Kim earns 1st MLB win, leads Cards' shutout

32-year-old left-hander dazzles for 6 innings, allows only 3 hits

August 23rd, 2020

ST. LOUIS -- When signed with the Cardinals this past December, he always stated his goal was to be a starter. He’d pitch whenver they needed him, but he preferred to be in the rotation.

Eight months and plenty of obstacles later, the 32-year-old Kim achieved a goal he said he’s been dreaming about since he was a kid: He earned his first win for a Major League Baseball team.

Kim dazzled for six innings in the Cardinals’ 3-0 win over the Reds on Saturday night at Busch Stadium. With a snappy pace that led to a game time of 2 hours, 15 minutes, the left-hander allowed only three hits, struck out three and issued no walks.

The shutout was preserved by St. Louis' bullpen, including Giovanny Gallegos’ 1 1/3 hitless innings for the save, and backed by Harrison Bader’s offensive production. A day after Bader made a costly error that contributed to a loss, he delivered on his comments that he “flushes every negative” by hitting his first homer of the season in a 2-for-3 night.

“This is something that I’ve dreamed about since I was a child,” Kim said through an interpreter. “It’s been a long time, but I made my dream come true. It’s one of the nights I can’t forget.”

As the world deals with the changes that the coronavirus pandemic has brought, Kim has done it in a new country, on a new team and without his family by his side. He moved to St. Louis shortly after baseball suspended Spring Training in March, and at one point during the 3 1/2-month shutdown, he considered going home to Korea because he didn’t know when baseball would return. But Kim stayed, hoping to still be able to pitch this year.

When that time came, the Cardinals moved Kim to the bullpen to be their closer. He was fine with the move; he said he’d do whatever the team needed. He notched a save on Opening Day -- and a week later, the Cardinals went into quarantine as they dealt with a COVID-19 outbreak. When they returned for workouts, Kim was moved to the rotation.

Two days later, the Cardinals were in quarantine again for another week.

“He’s a take it as it comes kind of guy,” manager Mike Shildt said. “He’s going to compete, regardless when and where you pitch him, for the team, and you just have a lot of respect for a guy that has that team mentality of, 'Wherever you need me, however you need me, I’m going to be available and I’m going to get it done.'”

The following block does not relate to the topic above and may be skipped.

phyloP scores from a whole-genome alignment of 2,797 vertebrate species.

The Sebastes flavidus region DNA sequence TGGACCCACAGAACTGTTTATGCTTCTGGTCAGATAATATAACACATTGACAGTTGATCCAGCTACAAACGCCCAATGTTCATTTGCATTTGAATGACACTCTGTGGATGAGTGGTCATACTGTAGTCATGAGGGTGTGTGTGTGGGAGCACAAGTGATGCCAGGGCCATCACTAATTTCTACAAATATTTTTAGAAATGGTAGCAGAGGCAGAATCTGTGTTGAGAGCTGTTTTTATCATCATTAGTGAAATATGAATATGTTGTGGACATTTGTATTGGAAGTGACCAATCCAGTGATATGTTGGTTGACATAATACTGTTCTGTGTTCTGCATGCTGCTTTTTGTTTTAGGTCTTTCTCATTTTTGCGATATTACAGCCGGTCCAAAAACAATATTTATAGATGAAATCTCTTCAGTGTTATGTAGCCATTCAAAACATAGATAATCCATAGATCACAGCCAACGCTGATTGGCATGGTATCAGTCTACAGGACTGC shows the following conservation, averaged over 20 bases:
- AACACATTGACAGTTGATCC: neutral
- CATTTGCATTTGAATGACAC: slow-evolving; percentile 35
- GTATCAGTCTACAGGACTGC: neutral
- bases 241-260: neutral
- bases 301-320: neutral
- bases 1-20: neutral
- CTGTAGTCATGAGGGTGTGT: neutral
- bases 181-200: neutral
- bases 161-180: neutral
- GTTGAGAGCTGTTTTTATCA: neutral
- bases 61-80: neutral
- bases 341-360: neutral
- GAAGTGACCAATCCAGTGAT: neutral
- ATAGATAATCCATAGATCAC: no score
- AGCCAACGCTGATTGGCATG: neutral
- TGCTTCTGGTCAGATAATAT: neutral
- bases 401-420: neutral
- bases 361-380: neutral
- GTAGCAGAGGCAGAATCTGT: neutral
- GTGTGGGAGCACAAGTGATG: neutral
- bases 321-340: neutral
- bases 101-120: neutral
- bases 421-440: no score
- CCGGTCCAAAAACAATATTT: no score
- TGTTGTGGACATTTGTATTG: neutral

Kim got it done Saturday. The only Reds batter to reach second base was left fielder Jesse Winker, who hit a one-out double in the fifth. But Kim got Curt Casali to line out to third baseman Matt Carpenter, then struck out Freddy Galvis looking at an 84 mph slider.

That slider kept Reds hitters off-balance, in part because of its velocity. Kim threw one at 78 mph. Another reached 84 mph. He struck out Joey Votto looking with an elevated, 80 mph slider for the final out of the third.

“We talk about velocity fiends, and that’s a big part of it, the gas that guys throw now," Shildt said. “But being able to change speeds is important. Disrupts guys’ timing, gets guys in between, and he’s got the ability to do that to righties and lefties and work both sides of the plate up and down. He’s a pitch-maker. It’s the art of pitching.”

Working at a fast tempo that kept the defense engaged, Kim threw 83 pitches, 55 for strikes. In his previous outing, he was on a pitch limit, throwing 57 in 3 2/3 innings against the Cubs, as it was his first start of the year and his first game after the Cardinals' layoff. However, he had hoped to go deeper with that restriction.

Even on Saturday, Kim was a tough self-critic, saying that he was glad he didn’t have any walks, but that he didn’t like the full counts he faced and that he wants to be more aggressive next time.

Of the 21 batters Kim faced, only three went to full counts.

“He’s been awesome,” said shortstop Tommy Edman, who had a two-run single. “To have his first year over here in the United States, and to have this really weird year where nothing is normal, and moving around in his role, to start as a closer and being built up to be a starter, to keep throwing as well as he has, it’s just incredible. You’ve got to tip your cap to him.”